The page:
Analytically Solving the Beetle Problem
The Asian longhorned beetle crosses the Pacific.
Asian longhorned beetles (ALB), which are native to China and Korea, began infesting parts of the U.S. and Canada about 12 years ago. First discovered in North America in 1996 in Brooklyn, New York, it is believed that the ALB entered the U.S. and later spread to Canada in wooden packing crates used for imports from China. Since then the ALB has infested trees in several other U.S. states and was found in Canada for the first time in Toronto in 2003. So far, the North American ALB infestation has been limited to urban and suburban areas.
Why is the ALB infestation a major concern?
Asian longhorned beetles are wood-boring pests that attack hardwood trees. Its larvae burrow deep into the wood of trees, protecting them from natural enemies. The ALB grows to up to 1.5 inches long, and its development from egg to adult lasts about one year. When the pests emerge from trees as adults, they create visible exit holes, about the diameter of a dime. Other signs of tree infestation include oozing sap, sawdust accumulation, and unseasonable yellowing or drooping of leaves. Upon infestation, trees can only survive about four years if larvae are not eliminated.
For these reasons, it is obvious that the ALB is capable of causing major damage and significant economic loss. It has been estimated that 1.2 billion trees could be at risk if the ALB were to become established in North America. This potential impact on the millions of acres of hardwood forests in the U.S. and Canada could be devastating. Incidentally, the ALB has no known natural enemies in North America.
Can mathematics help eradicate the infestation of the ALB?
Motivated in large part by the recent North American infestation of the ALB, applied mathematicians developed mathematical models to describe the dynamics of infestation spread and have proposed viable eradication strategies. The authors of a recent paper in the SIAM Journal on Applied Mathematics show that, using a mathematical model strategy, levels of infestation by the ALB can be controlled and eradicated under certain conditions.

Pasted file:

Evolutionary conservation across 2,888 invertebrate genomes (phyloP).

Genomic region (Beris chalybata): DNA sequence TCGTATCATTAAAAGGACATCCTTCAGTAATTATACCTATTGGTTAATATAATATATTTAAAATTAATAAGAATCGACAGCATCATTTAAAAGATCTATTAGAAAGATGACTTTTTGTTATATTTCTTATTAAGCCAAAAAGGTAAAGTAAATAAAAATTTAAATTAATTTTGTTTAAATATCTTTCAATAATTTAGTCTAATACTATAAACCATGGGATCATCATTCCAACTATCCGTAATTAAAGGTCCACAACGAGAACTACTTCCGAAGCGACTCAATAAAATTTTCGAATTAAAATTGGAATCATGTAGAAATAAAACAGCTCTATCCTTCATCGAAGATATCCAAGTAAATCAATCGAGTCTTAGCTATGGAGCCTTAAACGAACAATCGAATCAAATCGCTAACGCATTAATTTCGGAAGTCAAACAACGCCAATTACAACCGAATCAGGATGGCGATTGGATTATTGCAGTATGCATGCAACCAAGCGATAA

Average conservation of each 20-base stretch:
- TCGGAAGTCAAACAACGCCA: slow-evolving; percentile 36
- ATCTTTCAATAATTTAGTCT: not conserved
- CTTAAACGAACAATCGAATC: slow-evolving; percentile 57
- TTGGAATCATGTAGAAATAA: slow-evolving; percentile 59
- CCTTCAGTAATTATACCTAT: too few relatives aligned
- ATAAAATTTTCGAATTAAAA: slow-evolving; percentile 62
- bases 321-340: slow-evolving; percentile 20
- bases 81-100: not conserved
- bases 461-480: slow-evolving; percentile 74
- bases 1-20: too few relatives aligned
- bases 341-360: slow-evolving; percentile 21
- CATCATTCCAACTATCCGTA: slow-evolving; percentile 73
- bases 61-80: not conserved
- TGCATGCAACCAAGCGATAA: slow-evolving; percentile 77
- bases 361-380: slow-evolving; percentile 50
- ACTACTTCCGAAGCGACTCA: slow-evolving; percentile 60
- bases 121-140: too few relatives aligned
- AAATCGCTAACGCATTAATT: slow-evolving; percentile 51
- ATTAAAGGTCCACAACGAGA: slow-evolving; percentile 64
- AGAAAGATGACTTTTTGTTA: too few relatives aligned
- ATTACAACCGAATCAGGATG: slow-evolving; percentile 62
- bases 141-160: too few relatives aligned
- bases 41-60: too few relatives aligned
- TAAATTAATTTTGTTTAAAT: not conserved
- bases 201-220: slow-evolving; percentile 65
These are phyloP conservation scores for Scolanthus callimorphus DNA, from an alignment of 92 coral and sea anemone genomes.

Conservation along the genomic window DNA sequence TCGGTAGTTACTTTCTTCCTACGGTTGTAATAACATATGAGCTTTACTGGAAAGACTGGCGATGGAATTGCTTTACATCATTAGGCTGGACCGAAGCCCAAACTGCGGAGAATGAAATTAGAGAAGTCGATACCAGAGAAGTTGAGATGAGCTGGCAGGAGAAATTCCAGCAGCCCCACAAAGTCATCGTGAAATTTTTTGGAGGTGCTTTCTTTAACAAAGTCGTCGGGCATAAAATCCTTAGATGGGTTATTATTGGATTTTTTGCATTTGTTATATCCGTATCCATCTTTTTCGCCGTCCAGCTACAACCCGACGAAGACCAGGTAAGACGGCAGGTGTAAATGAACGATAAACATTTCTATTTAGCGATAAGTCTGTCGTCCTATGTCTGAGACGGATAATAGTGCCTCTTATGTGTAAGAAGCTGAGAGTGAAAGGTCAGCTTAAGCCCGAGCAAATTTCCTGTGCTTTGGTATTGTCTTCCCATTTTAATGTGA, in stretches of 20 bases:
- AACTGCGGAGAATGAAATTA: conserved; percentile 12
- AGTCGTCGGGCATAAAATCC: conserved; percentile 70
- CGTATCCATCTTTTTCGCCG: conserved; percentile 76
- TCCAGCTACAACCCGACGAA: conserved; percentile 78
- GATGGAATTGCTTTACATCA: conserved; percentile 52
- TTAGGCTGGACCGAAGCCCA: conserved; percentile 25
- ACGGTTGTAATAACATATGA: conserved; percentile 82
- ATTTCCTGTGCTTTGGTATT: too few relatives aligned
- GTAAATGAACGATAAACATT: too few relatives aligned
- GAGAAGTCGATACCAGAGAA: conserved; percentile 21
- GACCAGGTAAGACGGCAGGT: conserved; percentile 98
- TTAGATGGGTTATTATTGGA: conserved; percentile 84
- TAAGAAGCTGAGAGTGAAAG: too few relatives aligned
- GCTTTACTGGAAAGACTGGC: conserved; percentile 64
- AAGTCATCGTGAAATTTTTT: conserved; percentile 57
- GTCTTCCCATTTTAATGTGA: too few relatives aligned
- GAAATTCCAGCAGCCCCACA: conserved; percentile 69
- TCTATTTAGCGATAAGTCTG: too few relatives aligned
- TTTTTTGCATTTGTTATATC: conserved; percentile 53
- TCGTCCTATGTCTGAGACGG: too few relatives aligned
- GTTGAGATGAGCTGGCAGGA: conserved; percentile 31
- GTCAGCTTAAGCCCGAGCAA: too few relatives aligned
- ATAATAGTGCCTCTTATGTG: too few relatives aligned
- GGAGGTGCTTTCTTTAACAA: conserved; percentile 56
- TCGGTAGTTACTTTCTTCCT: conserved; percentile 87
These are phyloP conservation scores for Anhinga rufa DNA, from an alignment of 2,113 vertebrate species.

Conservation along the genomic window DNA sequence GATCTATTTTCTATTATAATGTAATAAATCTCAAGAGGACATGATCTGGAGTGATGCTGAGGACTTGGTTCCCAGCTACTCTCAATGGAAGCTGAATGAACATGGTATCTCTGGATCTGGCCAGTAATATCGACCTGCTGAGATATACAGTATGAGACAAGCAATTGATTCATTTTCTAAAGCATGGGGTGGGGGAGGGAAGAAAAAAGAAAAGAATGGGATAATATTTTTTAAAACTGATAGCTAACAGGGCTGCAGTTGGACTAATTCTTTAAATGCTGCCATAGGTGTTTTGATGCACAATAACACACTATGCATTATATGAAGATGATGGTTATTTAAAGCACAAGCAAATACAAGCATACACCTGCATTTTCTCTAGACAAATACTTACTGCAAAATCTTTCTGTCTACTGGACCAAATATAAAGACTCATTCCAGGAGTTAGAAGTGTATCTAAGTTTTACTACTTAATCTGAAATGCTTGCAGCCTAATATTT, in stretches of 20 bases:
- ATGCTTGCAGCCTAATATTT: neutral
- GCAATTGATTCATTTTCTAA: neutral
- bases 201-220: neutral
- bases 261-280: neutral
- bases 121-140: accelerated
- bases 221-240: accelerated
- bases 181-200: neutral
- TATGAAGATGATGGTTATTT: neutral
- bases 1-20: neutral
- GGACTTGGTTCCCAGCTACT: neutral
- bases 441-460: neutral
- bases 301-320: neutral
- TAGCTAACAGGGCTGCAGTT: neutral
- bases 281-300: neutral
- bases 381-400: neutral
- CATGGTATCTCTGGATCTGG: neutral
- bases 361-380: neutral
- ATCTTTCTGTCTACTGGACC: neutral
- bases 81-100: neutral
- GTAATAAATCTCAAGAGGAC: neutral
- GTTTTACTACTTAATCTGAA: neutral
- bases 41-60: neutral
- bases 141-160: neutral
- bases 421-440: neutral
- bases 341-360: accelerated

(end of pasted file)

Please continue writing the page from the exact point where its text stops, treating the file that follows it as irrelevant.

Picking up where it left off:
Their model is a system of ordinary differential equations with two time delays describing the number of infected trees and susceptible trees. One delay is the time between the instant at which a tree becomes infected and the subsequent detection of ALB activity. The second delay is the time required for the beetle to mature.
If the majority of beetle larvae cannot complete maturation in host trees before detection of an infestation and removal of the tree, then the population can be controlled and eliminated. It may be possible however, that detection in a tree does not happen quickly enough and beetle larvae are able to completely mature in a tree bound for removal. In this case, a different and more difficult strategy is required. Yet, according to the authors’ model, there is a condition under which eradication is still possible.
The authors examine whether a cut-and-burn removal control strategy can work and incorporate a removal rate into their model. The model allows for the investigation of eradication without necessarily cutting down and burning every single tree. By applying mathematical comparison methods for the different possibilities, the authors have again obtained sufficient conditions for eradication of the infestation.
The model highlights the importance of rapid detection and removal of as many infested trees as possible. Simulations of the model demonstrate that if the time it takes for detection of an infestation is significantly larger than the time it takes the beetle to mature, then even though the infestation can be eradicated, it requires the removal of so many trees that forests will be decimated at considerable economic impact. Therefore, according to the authors, it is imperative to ensure that the Asian longhorned beetle does not become established in North America and more investigation of the problems must be undertaken.
A Mathematical Model for the Control and Eradication of a Wood Boring Beetle Infestation
Stephen A. Gourley & Xingfu Zou
SIAM Journal on Applied Mathematics, 68 (2008), pp 1665-1687
Pub date June 25, 2007
© Society for Industrial and Applied Mathematics